When I go to my local pharmacy to pick up a prescription, I also pick up other medicines. Aspirin, Ibuprophen, alcohol, peroxide, polyethylene glycol, lidocaine rubs and more are readily available off the shelf. So are a plethora of vitamins, minerals, and cosmetic products. The bottom line is that when I get my prescription, I invariably add something off the shelf. Where did this idea that you have to have a prescription come from?
Prescribing medicines to cure illness goes back to Samaria about 2000 BC. However, the process of controlled prescription medicine in the United States is just over 100 years old. In 1906, the Food and Drug Administration (FDA), a federal consumer protection agency, was tasked to oversee the Pure Food and Drugs Act. Medicines were separated. Some were officially prescribed and controlled while others in “harmless” general use could be purchased off the shelf.
Significantly, medical research, medicine production, and medicinal sales have become very competitive. Billions of dollars are on the line in the rush to get FDA approvals and to get doctors to prescribe a particular medicine. However, there is a growing trend by patients to be allowed to try a medicine without having to fight the prescription process. The “right to try” is now supported by federal legislation.
As a result of the current Chinese coronavirus pandemic, the prescription process is fraying. Rather than aiding patients, it is now functioning as a barrier to “right to try”. This barrier has even become political, and involved governors of a couple of states threatening doctors who prescribe drugs that may help their patients suffering from the contagion.
One of the most referenced anti-coronavirus drug combinations, Hydroxychloroquine and Zithromax, require a prescription. However, doctors are loath to prescribe the off-label combination even though initial testing shows remarkable results in stabilizing coronavirus patients and eventually curing them. Notably, both of these drugs have a long history of usage by hundreds of millions of people worldwide. The health risks are well understood.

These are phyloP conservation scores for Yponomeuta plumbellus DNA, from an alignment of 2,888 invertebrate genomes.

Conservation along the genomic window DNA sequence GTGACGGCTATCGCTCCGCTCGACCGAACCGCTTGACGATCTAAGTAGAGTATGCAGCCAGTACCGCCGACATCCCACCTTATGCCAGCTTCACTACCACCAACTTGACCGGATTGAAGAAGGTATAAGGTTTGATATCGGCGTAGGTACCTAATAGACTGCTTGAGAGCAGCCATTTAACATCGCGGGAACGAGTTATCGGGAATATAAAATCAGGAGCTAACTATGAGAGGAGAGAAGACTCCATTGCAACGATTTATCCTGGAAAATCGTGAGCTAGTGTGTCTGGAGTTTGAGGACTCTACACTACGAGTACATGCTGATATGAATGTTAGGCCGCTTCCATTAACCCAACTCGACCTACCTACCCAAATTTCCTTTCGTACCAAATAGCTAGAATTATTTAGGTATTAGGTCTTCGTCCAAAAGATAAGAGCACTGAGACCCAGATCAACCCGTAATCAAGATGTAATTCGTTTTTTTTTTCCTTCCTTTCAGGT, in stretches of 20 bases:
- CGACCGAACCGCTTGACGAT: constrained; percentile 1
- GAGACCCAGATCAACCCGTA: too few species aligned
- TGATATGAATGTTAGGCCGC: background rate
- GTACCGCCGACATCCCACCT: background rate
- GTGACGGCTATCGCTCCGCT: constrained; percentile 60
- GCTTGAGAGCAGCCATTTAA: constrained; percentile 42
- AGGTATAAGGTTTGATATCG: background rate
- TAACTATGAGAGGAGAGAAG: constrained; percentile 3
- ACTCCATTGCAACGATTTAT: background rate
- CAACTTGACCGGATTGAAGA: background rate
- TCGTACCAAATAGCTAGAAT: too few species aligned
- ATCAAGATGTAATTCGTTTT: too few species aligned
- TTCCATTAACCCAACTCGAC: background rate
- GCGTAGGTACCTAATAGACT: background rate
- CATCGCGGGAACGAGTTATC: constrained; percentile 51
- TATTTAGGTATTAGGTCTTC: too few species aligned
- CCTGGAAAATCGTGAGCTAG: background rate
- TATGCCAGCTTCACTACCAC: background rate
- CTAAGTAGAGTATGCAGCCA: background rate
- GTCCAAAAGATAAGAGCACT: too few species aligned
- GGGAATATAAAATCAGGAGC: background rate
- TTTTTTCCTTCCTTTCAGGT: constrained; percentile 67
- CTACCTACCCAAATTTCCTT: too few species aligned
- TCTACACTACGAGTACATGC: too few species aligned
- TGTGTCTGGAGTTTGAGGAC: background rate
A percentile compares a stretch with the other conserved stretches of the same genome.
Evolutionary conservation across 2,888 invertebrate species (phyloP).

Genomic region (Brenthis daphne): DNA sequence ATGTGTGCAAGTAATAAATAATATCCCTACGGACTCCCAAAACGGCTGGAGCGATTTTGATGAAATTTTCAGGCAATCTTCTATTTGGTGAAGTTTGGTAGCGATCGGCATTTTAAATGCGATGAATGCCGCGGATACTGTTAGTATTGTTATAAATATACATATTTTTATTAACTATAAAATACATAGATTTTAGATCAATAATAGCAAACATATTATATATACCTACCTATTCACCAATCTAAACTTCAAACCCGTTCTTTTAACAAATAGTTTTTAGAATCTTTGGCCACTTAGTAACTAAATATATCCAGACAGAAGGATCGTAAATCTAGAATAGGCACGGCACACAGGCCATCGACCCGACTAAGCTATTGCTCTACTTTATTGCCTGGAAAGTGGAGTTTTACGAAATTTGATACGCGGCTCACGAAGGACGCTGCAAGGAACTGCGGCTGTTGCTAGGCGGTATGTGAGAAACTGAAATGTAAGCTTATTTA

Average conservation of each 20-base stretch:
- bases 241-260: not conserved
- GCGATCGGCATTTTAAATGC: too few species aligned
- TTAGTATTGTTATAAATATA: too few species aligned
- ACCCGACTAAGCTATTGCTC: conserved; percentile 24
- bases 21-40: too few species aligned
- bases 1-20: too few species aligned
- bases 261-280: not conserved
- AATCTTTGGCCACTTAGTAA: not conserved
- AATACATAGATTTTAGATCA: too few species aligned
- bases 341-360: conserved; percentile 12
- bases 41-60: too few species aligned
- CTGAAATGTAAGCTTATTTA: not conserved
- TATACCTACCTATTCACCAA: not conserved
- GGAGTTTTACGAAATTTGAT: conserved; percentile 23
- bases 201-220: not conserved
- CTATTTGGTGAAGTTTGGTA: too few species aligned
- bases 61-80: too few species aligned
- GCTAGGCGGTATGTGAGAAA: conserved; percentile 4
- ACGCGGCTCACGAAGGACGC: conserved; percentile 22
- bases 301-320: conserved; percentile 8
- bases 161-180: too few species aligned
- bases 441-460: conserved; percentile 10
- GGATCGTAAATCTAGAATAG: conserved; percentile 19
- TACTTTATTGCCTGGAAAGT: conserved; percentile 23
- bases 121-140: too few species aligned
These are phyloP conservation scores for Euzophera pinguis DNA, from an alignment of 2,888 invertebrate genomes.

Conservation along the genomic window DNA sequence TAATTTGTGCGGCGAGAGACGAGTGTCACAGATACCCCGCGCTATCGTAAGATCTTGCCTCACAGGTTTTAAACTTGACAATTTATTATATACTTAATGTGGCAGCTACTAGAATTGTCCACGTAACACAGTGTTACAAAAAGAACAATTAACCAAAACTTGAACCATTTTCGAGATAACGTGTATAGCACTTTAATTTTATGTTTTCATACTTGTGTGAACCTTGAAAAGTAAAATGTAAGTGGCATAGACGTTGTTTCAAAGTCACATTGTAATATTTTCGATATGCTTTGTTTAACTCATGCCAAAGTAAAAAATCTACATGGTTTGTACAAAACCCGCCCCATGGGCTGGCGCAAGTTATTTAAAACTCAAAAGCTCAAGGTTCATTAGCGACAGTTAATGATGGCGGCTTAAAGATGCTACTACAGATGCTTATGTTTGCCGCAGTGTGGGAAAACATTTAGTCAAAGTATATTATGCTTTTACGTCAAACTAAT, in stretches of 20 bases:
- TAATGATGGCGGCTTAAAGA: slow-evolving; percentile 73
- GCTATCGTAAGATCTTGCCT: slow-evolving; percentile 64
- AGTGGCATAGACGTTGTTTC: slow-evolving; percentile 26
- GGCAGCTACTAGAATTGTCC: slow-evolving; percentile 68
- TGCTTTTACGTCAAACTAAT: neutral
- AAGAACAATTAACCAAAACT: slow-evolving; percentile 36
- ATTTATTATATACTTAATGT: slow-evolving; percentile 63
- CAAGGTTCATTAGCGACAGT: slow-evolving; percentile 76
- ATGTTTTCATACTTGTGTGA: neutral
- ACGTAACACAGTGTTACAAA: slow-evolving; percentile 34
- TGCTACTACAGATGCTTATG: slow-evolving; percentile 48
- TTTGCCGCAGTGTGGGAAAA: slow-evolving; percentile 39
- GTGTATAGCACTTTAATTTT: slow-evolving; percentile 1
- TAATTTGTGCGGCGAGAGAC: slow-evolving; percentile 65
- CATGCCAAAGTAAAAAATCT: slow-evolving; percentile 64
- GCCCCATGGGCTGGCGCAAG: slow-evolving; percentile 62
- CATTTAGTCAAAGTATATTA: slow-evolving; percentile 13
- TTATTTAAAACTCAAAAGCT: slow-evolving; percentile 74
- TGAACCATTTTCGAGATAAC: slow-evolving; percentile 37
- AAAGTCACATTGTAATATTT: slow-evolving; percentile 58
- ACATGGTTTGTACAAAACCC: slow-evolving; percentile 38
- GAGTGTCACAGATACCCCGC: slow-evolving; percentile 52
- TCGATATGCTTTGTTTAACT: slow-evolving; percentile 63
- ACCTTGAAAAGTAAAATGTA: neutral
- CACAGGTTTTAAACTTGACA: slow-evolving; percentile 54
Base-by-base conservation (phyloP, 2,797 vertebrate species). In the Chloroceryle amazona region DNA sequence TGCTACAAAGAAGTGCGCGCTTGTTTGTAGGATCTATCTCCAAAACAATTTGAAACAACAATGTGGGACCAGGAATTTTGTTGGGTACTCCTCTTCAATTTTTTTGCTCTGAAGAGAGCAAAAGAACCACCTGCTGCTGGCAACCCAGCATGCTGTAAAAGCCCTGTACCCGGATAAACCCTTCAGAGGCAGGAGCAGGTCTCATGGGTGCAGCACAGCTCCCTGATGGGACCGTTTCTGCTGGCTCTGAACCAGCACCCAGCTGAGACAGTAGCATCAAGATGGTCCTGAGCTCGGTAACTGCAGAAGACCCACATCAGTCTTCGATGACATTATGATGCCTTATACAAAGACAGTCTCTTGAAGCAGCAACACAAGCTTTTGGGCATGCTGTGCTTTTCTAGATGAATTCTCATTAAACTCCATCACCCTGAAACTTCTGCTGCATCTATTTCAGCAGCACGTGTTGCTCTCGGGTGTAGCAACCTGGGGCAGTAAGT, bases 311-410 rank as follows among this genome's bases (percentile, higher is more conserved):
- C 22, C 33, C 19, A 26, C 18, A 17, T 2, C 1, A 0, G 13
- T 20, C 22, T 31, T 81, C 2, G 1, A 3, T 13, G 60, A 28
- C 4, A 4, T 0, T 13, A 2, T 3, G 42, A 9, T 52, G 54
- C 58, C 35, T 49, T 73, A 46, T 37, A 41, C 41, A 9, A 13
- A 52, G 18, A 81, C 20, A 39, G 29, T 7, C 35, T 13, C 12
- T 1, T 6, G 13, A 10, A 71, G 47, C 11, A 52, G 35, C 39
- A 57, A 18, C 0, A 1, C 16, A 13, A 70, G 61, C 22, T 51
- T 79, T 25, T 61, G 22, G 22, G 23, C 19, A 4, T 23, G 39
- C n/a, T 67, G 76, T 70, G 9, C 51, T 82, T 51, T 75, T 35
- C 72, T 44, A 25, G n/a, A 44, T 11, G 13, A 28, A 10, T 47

My question is straightforward. Why is this combination not off the shelf? The answer, of course, is it could be dangerous. Well, aspirin, ibuprophen, alcohol, peroxide, vitamins, and mineral have negative properties. If the “right to try” has any meaning here, then this combination ought to be off the shelf to make it quickly available to people who are likely to come in contact with the contagion or are experiencing symptoms of the disease. In other words, let the patient take the risks just as they do with off the shelf products.
Less I be misunderstood, I am not advocating for the elimination of the prescription process. What I am advocating for is getting the doctors and pharmacists out of the political process and allowing them to be advisers and advocates for their patients rather than a barrier to their treatment. (Notably, other treatments are becoming available and a vaccine is likely, but in the short term making this combination available provides hope for millions and frees up the nation to get back to business.)
One final point. Protecting the elderly, infirmed and endangered shouldn’t amount to sequestering them in fear behind closed doors – as the Chinese government did and does with many of their citizens. These Americans deserve as much right to live their lives unencumbered as do their twenty-something grandchildren.
Get the prescription process out of the way or at least change it to be more accommodating for the ultimate consumer, the patient.